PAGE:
Boy, Nolan Ryan and Rickey Henderson really knew how to seize the moment … to capitalize on a concept.

And put them together? Fugetaboutit!

Take their interpretation of “Mayday,” for example.

Now, “Mayday” is an international verbal symbol for distress, uttered across radio waves when a ship, for example, needs help.

And the homonymic “May Day” is a celebration of spring that dates to ancient times and today features such dandies as … well, celebrating spring, but generally in a non-specific, “hey, it’s spring!” sort of way.

On May 1, 1991, though, Ryan and Henderson (maybe) unwittingly teamed up to drive home both points of the day.

That afternoon, Rickey stole the 939th base of his career, against the New York Yankees at Oakland-Alameda County Stadium. In the process he ran right past Lou Brock’s all-time record of 938.

And Henderson had plenty of baseball in front of him.

That night, Ryan struck out 16 Toronto Blue Jays at home in Arlington Stadium to notch the seventh no-hitter of his career.

The dominant performance broke Ryan’s own record of six no-nos. Turns out, he had a decent bit of mound time ahead of him, too.

Together — though separated by miles and hours — Ryan and Henderson celebrated spring and the dawning of baseball’s second month in grand style.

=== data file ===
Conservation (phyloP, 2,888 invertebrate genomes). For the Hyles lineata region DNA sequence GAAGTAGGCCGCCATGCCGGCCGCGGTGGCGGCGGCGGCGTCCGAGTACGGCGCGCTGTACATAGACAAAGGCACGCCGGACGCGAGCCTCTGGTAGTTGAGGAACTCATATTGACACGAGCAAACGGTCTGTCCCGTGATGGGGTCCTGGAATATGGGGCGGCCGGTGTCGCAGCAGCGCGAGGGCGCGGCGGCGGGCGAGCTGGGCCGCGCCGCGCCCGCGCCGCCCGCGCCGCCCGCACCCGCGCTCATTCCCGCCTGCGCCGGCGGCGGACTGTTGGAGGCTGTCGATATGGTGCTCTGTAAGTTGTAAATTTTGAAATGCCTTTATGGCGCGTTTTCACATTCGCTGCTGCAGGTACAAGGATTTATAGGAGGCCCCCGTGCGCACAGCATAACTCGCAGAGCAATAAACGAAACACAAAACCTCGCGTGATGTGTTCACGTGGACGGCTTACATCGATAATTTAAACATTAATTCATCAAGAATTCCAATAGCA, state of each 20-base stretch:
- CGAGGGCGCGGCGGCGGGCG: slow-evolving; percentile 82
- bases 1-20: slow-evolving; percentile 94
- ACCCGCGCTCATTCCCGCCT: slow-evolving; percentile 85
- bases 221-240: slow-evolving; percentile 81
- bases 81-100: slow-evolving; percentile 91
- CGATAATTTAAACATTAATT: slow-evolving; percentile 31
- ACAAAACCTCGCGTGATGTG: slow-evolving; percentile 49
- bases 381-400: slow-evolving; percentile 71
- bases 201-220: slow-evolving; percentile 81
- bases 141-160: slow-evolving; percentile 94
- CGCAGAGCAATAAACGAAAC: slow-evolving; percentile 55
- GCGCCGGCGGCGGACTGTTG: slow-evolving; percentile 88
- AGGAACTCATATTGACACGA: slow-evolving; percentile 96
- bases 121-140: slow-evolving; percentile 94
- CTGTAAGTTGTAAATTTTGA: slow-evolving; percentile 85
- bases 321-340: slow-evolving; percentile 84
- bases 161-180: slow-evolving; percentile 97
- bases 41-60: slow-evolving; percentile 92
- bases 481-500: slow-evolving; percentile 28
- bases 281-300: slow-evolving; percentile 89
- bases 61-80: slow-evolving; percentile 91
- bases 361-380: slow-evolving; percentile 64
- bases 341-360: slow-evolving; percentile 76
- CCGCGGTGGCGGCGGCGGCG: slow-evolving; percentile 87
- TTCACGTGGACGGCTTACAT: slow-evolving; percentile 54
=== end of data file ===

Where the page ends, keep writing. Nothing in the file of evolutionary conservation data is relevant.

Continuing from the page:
And they put sufficient hurt on their opposition that you can almost hear the Mayday signals still trailing out across the universe from the Yankee and Blue Jay dugouts all these years later.

With the help of Upper Deck, Ryan and Henderson also put a cardboard spin on Mayday/May Day …

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Already among the two or three hottest names in the hobby heading into 1991, their early-season exploits helped turn just about every Ryan or Rickey card into a little hunk of ephemeral gold.

And, realizing they had just such a gold-printing machine at their disposal, Upper Deck wasted little time in capitalizing on the moment(s).

To wit, they created a special card of the duo to be included in packs of their Hi Series product. Dubbed “A Day to Remember” and numbered SP2, the Henderson-Express combo replaced the Michael Jordan baseball card (SP1) that has become a hobby classic over the years.

While it may not carry quite the hobby weight of His Airness’s baseball rookie card, the art card of Ryan and Henderson, created by Vernon Wells, Sr., (yes, that Vernon Wells’ father), is a timeless celebration of a magical day on the diamond.

The card won’t make your wallet scream, “Mayday!”, either.

You can usually find it raw for a buck or two, moving up to $10 for copies in PSA 8 condition, around $20 for PSA 9s, and $70+ for a perfect “10.”

It’s certainly a “Card to Remember” even all these decades later.

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1991 topps baseball cards complete set

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1991 Topps Baseball Cards

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